Warning: Your Next Caller Could Be a Hacker.

The scam is not new, but it still seems to work and is currently being used again, according to a warning from UMB security specialists. Cyber criminals call people in target companies and notify them of a delivery bill or confirmation of receipt that will arrive shortly by e-mail. Neither the caller nor the sender of the email message are genuine. Anyone who clicks on the attached file will create a problem with a familiar name for themselves: Cobalt Strike. This can have nasty consequences. 

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UMB cyber security customers report current attack attempts of this kind, as does a medium-sized Swiss software and consulting company that has already been attacked and damaged. These incidents fit a trend that has been going on for some time now.

 

Security tools turned into hacking tools

In recent years, the IT security industry has found that more and more open-source security tools are being used for malware attacks. Such tools were originally built to test, with the simulated actions of a hacker, whether a company's defenses were strong enough. Cybercriminals have since appropriated these tools to inject real malware into IT infrastructures. Research by the security company Recorded Future shows which test tools are most used by hackers[i]: Cobalt Strike topped the rankings and was used in 13.5 percent of all known cases last year to inject malware through command-and-control (C &C) servers. If malware manages to penetrate a system, it reports back to a C&C server to request new commands or upload stolen information. Cobalt has been cracked and abused by hackers for these purposes for years, according to Recorded Future experts, who found Cobalt Strike on 1,441 servers last year. Security specialists at technology giant Cisco found that Cobalt Strike was responsible for two-thirds of all ransomware attacks that the in-house task force had to deal with in the second half of last year.[ii].
 

How to protect yourself

Thus, Cobalt Strike does not need to prove its dangerousness anymore, and the fact that the malware is on the move again means that great caution should be exercised, especially when dealing with unknown files delivered by email. The first and most important firewall in this case is once again the individual user. In Switzerland, the National Center for Cybersecurity (NCSC) has published tips relating to this.[iii] Among other things it recommends:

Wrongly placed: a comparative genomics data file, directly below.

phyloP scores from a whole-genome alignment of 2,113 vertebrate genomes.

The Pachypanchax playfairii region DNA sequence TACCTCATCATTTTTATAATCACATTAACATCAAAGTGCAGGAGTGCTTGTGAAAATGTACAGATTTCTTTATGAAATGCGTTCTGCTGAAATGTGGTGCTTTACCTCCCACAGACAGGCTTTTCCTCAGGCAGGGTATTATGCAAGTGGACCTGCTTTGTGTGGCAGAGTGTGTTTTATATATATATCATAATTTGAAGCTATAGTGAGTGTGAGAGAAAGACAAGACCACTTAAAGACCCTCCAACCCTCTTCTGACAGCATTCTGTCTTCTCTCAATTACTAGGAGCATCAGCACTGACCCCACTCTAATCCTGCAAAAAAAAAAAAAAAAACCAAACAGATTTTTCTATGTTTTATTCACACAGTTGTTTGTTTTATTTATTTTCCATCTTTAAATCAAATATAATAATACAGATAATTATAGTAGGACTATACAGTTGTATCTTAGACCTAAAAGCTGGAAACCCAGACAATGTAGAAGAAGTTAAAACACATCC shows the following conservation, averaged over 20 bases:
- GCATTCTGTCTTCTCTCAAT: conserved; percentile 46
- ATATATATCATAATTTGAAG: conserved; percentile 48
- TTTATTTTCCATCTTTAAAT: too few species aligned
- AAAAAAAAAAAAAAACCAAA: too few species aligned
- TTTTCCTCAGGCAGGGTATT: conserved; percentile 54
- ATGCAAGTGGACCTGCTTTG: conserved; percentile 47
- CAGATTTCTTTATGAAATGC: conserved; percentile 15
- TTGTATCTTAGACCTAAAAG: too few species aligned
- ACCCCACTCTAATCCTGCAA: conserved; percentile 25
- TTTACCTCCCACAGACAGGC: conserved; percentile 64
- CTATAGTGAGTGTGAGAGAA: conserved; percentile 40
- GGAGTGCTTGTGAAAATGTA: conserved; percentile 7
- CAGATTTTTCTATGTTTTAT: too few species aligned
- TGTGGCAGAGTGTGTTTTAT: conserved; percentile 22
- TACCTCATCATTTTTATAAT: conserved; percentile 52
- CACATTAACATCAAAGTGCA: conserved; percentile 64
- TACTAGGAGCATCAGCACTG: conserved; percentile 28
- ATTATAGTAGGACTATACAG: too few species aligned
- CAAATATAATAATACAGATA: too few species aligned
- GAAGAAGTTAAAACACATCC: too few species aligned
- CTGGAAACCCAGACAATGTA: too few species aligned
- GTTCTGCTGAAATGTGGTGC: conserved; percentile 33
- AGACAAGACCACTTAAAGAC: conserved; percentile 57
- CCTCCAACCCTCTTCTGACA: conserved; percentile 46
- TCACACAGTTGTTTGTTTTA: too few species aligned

• Never click on links and files in e-mails that you receive unsolicited.
  • Do not allow yourself to be pressured, and take enough time to clarify the matter.
  • If you need to make inquiries, do not use any telephone numbers contained in the e-mail, but look for the number on the official company website from which the e-mail message is supposed to originate.

 

What we can do


UMB creates permanent protection in an increasingly digital and complex world thanks to modular cyber security services. Only balanced organizational and technical measures will protect your company effectively and comprehensively. To achieve this, new security dimensions must be introduced to complement classic prevention (network and perimeter protection). On the one hand, this includes the ability to detect an attacker at an early stage. On the other hand, it must be possible to initiate the right countermeasures quickly.

Many well-known Swiss companies and organizations - such as Bouygues, Chain IQ, or Meier Tobler - already rely on UMB cyber defense services. Benefit from a new dimension of security and start now with our online security maturity checkup. Identify your optimization opportunities through this gap analysis, specially developed for SMEs. You will receive the result in just a few minutes. A UMB security specialist will be available to you free of charge for a detailed discussion. This will provide you with an initial tool for your risk management.

 

[i]https://www.recordedfuture.com/2020-adversary-infrastructure-report/

[ii]https://blog.talosintelligence.com/2020/09/coverage-strikes-back-cobalt-strike-paper.html?m=1

[iii]https://www.ncsc.admin.ch/ncsc/en/home/cyberbedrohungen/anrufe-schadsoftware.html